Archive for the ‘Bureaucratic Violence’ Category

As an anarchist, I have no illusions that my voting will actually do anything at all to enact positive change in society. It is only ever, at best, an imperfect means by which to hinder the ruling classes in being even more rapacious than they might otherwise be. But that’s not nothing. I’ve never voted for a politician in my life, but I’ve sure as hell voted against some others … in a way that happens to be indistinguishable from voting “for” their opponents, because that is the only means the system allows. Yet, if it’s there, why not use it? Use it cynically, use it with open eyes, but what exactly is the point of eschewing the one tiny scrap of power given to citizens of representative “democracies”, even while working to overturn the whole system?

“If voting changed anything, they’d make it illegal!”
Sure. But doesn’t that well-worn slogan actually prove the opposite point to the one it’s generally deployed in favour of? It’s hard to see the history and current realities of deliberate disenfranchisement and voter suppression and  not see the ruling classes as actually running scared at the power of the electorate. They may be largely over-worried about that (see: most actual communist governments), but the aggregate power of the populace — shrunken and circumscribed though it most certainly is — is a genuine check on their power.

Voting legitimises the state (and/or whomever you vote for)
This is ultimately a philosophical point, and one where I tend to disagree with most anarchists. My disagreement, interestingly enough, stems from the very process that led me to anarchism in the first place: the academic study of the philosophical arguments by which governments claim legitimacy. See, they’re all bullshit, every last one. Social Contract Theory probably comes closest to actually being justifiable, in that it at least tries to involve the consent of the governed in being ruled by the state, but even it ultimately rests on the bullshit idea of “tacit consent”, whereby by simply existing under the rule of the state, the people have somehow agreed to be ruled by it.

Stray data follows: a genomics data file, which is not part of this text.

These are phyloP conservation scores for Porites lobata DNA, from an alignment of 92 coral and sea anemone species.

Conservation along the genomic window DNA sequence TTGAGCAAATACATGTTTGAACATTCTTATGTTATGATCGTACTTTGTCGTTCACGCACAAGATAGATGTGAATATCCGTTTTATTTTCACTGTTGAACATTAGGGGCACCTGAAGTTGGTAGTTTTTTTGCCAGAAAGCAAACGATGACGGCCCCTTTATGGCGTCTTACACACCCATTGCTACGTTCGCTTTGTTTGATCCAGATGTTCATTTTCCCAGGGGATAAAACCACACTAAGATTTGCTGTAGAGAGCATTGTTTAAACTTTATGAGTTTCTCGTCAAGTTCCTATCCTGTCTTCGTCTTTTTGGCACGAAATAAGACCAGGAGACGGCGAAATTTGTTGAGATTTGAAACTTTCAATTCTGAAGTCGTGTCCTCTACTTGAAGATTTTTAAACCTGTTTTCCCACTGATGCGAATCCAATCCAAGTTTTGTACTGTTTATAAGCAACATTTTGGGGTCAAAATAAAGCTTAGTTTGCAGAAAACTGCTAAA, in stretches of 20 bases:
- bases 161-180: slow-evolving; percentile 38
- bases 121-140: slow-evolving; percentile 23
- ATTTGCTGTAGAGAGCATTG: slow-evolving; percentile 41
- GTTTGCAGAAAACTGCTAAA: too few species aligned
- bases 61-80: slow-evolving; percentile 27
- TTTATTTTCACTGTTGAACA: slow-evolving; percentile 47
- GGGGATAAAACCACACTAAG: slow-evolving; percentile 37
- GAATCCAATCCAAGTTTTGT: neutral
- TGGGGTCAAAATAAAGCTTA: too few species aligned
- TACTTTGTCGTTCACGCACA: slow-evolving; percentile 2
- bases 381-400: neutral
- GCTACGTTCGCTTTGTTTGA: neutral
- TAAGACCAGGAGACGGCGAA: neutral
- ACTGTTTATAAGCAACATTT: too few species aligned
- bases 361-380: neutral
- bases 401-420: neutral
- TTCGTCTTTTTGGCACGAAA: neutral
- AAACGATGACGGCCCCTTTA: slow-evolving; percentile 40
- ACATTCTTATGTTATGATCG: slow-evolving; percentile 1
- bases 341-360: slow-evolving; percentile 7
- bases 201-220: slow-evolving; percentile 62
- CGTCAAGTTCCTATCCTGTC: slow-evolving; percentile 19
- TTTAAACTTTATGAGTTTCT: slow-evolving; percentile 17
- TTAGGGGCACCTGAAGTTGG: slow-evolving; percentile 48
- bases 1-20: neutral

All of which is to say: your consent is not required. It is simply assumed — even among electorates with voter turnout percentages regularly in the low 30s, it is assumed — and you are merely asked to choose among your oppressors. But some oppressors genuinely are worse than others, and given that the option of ‘no oppressors’ isn’t even on the table, I see no contradiction in using what little power you are afforded to try to ensure the less evil option (that is, to improve or sustain the actual material wellbeing of people in your society), and at the same time trying to flip that table altogether.
The more general point here is that participating in a system does not legitimise it. At least not where one is not given a genuine choice in whether or not to participate — and as we see from the general interpretation of low voter turnouts, simply not voting is not sufficient to be counted as “not participating” in the system. As far as I see it, voting doesn’t legitimise government any more than, say, having a bank account legitimises money, or having a job legitimises wage slavery.

Voting is alienating
Yep. Sure is. No argument there. I want to be clear that I’m not writing this as any sort of active encouragement for anyone to vote, merely as a counter-argument against some specific arguments against voting. Voting is quite literally alienating yourself from your real political power, and I would never shame someone for choosing not to do that.

Electioneering drains the energy of the radical working class!
Woah, woah, woah, now. Slow your roll, anxious anarchist abstentionists. I said voting. I didn’t say anything about campaigning. I absolutely think that it’s a waste of time for anyone seeking revolution[ary change of any kind] to bother spending any significant time working to get So-and-So, the Left’s new Great White Hope, elected into office. There are plenty of people who haven’t yet come around to genuinely radical politics; let them do the electioneering. You and me, we can keep working on the same shit we’ve been working on. But given the minimal effort required to actually cast a ballot, when elections do come around, why not vote?